“The Breach” – Hampstead Theatre

Neil Dowden in north London

Although based in the UK for many years, Naomi Wallace returns to her roots with her disturbing but powerful new play The Breach. It is the first of a trilogy set among different communities in Kentucky. Alternating between 1977 and 1991, The Breach shows the traumatic after-effects of an episode of sexual violence on a group of white teenagers in Louisville as they become adults. As well as being a coming-of-age drama, it is also an indictment of social inequality where poorer people are exploited by the rich.

 

Shannon Tarbet and Stanley Morgan. Photo credit: Johan Persson.

 

Times are tough for the Diggs family in 1977. After their father has died in a work accident, with their mother now having to do two jobs to pay the bills, 16-year-old Jude takes on extra responsibility by working evenings and weekends while still at school, as well as looking after her asthmatic 13-year-old brother Acton. He has formed a “club” with two older boys, Hoke and Frayne, who agree to protect him from bullying at school in return for his helping them with coursework. Jude agrees to them using the Diggs’ basement as a headquarters for ten bucks a week, not knowing how toxic teenage masculinity will lead to disastrous consequences for the future lives of them all.

We see how the adolescent boys’ ritualistic games of “Top My Love” – involving personal sacrifices that supposedly prove their commitment to their “alliance” – spiral out of control. Jude also makes a momentous sacrifice on the night of her 17th birthday to try to keep her family together, but which turns out to have the opposite effect. With the story featuring rape and suicide, The Breach is not an easy watch, though it is a compelling drama about various breaches of trust.

 

Background Shannon Tarbet, foreground Jasmine Blackborow.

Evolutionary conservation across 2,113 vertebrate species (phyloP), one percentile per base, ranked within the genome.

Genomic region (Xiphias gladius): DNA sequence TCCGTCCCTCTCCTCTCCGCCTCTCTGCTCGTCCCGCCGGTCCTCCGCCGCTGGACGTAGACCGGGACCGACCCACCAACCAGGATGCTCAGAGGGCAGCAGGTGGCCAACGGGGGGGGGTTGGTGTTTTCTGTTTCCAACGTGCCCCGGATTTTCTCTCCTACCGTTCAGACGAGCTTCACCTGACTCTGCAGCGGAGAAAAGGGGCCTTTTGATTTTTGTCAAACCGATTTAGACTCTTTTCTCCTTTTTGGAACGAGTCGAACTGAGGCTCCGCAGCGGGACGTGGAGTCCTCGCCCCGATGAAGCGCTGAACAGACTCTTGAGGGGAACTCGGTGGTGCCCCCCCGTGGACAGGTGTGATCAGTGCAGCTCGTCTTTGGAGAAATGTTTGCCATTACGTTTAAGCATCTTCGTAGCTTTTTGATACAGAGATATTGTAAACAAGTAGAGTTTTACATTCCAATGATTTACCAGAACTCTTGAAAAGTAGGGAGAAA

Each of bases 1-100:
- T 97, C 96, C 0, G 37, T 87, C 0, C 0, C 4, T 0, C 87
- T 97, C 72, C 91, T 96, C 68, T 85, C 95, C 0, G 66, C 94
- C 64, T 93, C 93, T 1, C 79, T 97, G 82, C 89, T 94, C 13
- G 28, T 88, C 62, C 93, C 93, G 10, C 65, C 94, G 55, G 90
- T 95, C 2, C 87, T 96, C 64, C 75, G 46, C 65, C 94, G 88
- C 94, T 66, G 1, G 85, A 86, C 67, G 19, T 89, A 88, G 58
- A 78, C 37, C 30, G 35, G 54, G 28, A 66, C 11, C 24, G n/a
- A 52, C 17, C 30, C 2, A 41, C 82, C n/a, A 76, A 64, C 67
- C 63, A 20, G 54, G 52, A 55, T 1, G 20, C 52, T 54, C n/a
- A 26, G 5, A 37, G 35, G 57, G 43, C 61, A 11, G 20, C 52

Photo credit: Johan Persson.

 

Essentially a non-naturalistic playwright, Wallace writes with persuasive muscular poetry but some of the events described seem overly contrived while the characters’ emotional reactions sometimes fail to convince. There is a recurring game played by Jude and Acton in which, while rolling over in slow motion along the stage, they imagine what their father might have been thinking as he fell to his death – but although the idea of fantasy as an escape route for shared grief is interesting the dark humour they use jars.

As a political activist and writer, Wallace always presents her characters in the context of the society in which they live and the particular pressures it exerts especially on the disadvantaged. The Breach contains references to the recently ended Vietnam War (Frayne’s older brother is a disabled Vietnam veteran) and the post-Watergate disgraced Richard Nixon, but these seem incidental. The main social critique is that Jude and Acton’s father was killed due to lax health and safety (with Hoke’s father’s corporation being responsible), putting a great strain on their family, while the wealth-inheriting Hoke who takes over a health insurance company gets to “pull strings”, giving him power over the others. But the political dimension is very much in the background here.

 

Stanley Morgan and Shannon Tarbet. Photo credit: Johan Persson.

Sarah Frankcom’s stripped-back, intense production puts the focus very much on the confrontations between the characters as performed by a young cast. Naomi Dawson’s minimalist set is based on a raked stage which adds an edginess to the action, while Rick Fisher’s clever lighting effects signal the 14-year jumps in time.

Shannon Tarbet is a forceful presence as the younger, combative Jude forced to grow up too quickly, while Jasmine Blackborow also impresses as the scarred but hard-bitten older Jude, a survivor keeping a tight grip on her emotions. Alfie Jones’s boastful but dissatisfied teenage Hoke contrasts with Tom Lewis’s complacent adult Hoke, now a top executive and family man who nonetheless feels a counterfeit. Charlie Beck plays his laddish sidekick Frayne as a youngster, while Douggie McMeekin’s guilt-ridden older Frayne is incapable of a having a functional relationship with a woman. And Stanley Morgan makes a confident professional stage debut as the academically talented but emotionally vulnerable Acton who fatally confuses where his true loyalties lie.